The receiver for frequency modulated signals shown in the drawing includes a channel selection and intermediate frequency circuit, a phase-locked loop frequency demodulator, and a control voltage correction stage.
The channel selection and IF circuit comprises a mixer 20 whose inputs are connected to an amplifier 10 receiving an incoming signal which is frequency modulated about a given carrier frequency which typically is one of a series of evenly spaced frequencies corresponding to adjacent channels, and a local oscillator 30 tunable over a range corresponding to these channels. The oscillator output is subsequently coupled through an amplifier 40, a band-pass filter 50 and an automatic gain controlled amplifier 60, arranged in series, to the demodulator. The PLL comprises a mixer 130 receiving the output signal of the channel selection and IF circuit at one input, and the output of a voltage controlled oscillator 120 at the other input, and a loop filter 140 for amplifying and processing the mixer 130 output. The demodulator loop is closed through a first input and the output of an adder 150.
The control voltage correction stage, including elements 70 to 110 and 150 and 160 has portions which are part of a control path for a frequency-locked loop during normal mode reception, and a control path for the demodulator oscillator 120 in a start-up or no-carrier mode. A first frequency divider 80 receives an output signal from the PLL oscillator 120, and feeds that divided frequency signal to one input of a comparator 70. The other input of comparator 70 receives the divided frequency of a reference oscillator 90 and divider 100. The output signal of the comparator 70 is applied to an integrator 110 which generates the control voltage signal of the oscillator 30 in the automatic-frequency-controlled tuning loop.
The output of the comparator 70 is also connected to the input of a second integrator 160 whose output is a control signal connected to the second input of adder 150. It will be clear, rather than having two integrators 110 and 160, the single integrator 110 could be used as shown in broken lines.
The operation of the receiver according to the invention requires no switching between modes. In the absence of an incoming carrier signal (i.e. the start-up mode) the mixer 20 has no useful signal output, so that the output of the intermediate frequency filter 50 is zero, and therefore the output of the gain controlled amplifier 60 and the mixer 130 are also zero. The phase-locked-loop demodulator, formed by the voltage controlled oscillator 120, mixer 130, and loop filter 140 is thus disabled. As a result, a different phase locked loop is formed by the comparator 70, integrator 160, adder 150, oscillator 120 and divider 80. This start-up loop causes the oscillator 120 to be locked at the frequency of the reference oscillator 90 or at a frequency related to that oscillator frequency by the ratio of the dividers 80 and 100. The oscillator 90 and the dividers will have values chosen such that the oscillator 120 is in fact held at a frequency FI which is the center frequency of the intermediate frequency filter 50.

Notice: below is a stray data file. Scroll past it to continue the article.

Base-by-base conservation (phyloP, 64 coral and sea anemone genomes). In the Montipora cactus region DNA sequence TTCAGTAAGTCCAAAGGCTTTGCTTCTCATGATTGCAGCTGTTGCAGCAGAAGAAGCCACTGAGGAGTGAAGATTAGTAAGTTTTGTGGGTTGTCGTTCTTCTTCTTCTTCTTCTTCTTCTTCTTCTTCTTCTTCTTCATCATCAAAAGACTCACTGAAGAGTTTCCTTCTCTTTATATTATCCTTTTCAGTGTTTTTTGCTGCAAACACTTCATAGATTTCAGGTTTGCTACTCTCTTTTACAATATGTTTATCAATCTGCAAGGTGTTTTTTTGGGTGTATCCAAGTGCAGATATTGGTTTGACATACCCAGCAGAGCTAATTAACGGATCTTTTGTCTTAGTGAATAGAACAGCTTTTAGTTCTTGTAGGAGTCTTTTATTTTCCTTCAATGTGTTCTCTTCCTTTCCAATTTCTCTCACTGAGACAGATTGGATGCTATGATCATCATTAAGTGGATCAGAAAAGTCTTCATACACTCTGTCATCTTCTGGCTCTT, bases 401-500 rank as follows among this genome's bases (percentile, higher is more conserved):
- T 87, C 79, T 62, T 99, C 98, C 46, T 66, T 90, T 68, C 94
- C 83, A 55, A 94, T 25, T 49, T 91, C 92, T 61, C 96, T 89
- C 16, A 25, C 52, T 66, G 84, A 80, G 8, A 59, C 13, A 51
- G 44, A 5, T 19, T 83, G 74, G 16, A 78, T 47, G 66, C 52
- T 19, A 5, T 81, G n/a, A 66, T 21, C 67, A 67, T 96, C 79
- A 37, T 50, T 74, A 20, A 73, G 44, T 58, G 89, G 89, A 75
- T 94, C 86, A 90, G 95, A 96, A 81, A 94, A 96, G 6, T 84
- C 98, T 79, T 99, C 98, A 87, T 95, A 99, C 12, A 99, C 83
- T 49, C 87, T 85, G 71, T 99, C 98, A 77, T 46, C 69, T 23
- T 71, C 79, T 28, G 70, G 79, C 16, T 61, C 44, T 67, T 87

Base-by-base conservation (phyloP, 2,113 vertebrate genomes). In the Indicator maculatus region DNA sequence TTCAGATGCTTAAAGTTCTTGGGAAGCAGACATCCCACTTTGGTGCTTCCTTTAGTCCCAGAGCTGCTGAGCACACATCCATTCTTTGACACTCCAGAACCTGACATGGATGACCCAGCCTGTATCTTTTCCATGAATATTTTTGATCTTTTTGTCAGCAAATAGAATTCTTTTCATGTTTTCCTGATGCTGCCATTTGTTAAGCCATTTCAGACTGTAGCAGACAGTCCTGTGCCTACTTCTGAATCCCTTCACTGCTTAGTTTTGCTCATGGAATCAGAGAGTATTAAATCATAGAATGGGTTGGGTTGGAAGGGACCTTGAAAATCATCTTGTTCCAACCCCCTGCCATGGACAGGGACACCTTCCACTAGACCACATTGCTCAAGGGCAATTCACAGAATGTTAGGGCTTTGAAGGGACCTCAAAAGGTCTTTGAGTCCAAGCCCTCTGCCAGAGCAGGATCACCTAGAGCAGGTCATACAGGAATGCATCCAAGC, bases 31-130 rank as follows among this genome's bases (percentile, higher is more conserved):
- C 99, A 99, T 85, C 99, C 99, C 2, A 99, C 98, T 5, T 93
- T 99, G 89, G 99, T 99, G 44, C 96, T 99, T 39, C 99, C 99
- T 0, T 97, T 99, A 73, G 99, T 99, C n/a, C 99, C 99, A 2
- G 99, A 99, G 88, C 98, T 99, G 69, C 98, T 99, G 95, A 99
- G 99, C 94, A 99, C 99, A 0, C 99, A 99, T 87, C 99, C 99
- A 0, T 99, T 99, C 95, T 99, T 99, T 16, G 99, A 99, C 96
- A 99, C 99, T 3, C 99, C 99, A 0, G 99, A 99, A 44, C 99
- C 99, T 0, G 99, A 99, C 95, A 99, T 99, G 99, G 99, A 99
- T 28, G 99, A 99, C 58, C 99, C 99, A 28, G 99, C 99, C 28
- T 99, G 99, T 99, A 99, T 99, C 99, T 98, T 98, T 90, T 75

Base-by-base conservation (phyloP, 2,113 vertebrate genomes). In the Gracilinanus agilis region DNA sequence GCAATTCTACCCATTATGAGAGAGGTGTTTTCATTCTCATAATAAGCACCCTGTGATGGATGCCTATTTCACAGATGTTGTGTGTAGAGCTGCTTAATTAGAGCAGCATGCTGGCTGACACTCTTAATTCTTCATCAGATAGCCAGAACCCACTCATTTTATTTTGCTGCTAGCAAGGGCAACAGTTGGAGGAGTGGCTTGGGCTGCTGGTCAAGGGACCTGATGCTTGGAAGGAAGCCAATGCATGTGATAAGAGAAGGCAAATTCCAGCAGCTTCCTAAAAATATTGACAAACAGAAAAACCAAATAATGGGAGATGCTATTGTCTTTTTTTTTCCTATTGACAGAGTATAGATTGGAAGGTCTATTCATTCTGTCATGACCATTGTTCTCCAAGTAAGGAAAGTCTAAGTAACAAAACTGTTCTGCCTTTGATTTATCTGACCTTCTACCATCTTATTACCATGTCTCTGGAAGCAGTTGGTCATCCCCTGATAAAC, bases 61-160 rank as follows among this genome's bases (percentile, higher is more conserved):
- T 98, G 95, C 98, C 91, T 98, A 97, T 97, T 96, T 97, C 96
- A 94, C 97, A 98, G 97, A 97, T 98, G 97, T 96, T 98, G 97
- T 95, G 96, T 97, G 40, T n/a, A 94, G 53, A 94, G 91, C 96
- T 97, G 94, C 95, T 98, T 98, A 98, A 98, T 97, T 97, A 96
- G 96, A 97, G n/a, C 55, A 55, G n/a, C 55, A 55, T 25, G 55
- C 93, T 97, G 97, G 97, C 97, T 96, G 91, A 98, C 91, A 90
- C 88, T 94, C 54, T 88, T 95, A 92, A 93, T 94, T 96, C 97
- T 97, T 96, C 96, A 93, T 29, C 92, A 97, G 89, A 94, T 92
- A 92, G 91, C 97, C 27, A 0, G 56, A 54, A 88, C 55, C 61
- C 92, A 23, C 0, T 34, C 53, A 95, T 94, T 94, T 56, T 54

At the same time, the DC control voltage supplied from integrator 110, as compensated by a properly chosen DC tuning voltage, causes tuning oscillator 30 to operator at a frequency sufficiently close to a desired RF carrier frequency, so that upon receipt of a wanted carrier the mixer 20 will produce an intermediate frequency signal falling within the pass-band of IF filter 50. Those of ordinary skill in the art would understand that, if necessary, a selected tuning voltage may be added to the DC control voltage to bring the output of the oscillator 30 to the frequency related to the desired channel.
Upon appearance of a carrier signal falling within the frequency capture range, at the input of the amplifier 10, a signal within the pass-band of the filter 50 will be amplified through the intermediate filter amplification stages and arrive at mixer 130. The phase locked loop 120-150 will then operate to pull the oscillator 120 toward the frequency of the IF signal being provided by the gain controlled amplifier 60 to the mixer 130. Thus the VCO 120 frequency will deviate increasingly from FI. This deviation of the frequency of the oscillator 120 will cause a change in the DC frequency control voltage appearing at the output of comparator 70. This voltage is then passed through integrator 110 to tuning oscillator 30. Thus integrator 110 acts as part of an automatic frequency control loop to vary the tuning frequency of oscillator 30 such that the intermediate frequency carrier signal passing through the amplifiers 40 and 60 is shifted to the center value FI of the IF filter pass-band.
Because of the low-pass filter effect of integrator 110, frequency modulating signals imposed on the carrier signal received by amplifier 10 do not affect the output of the tuning oscillator 30, while at the same time the phase locked loop demodulator 120-140, closed through the adder 150, provides an output voltage from loop amplifier 140 which is the desired demodulated signal.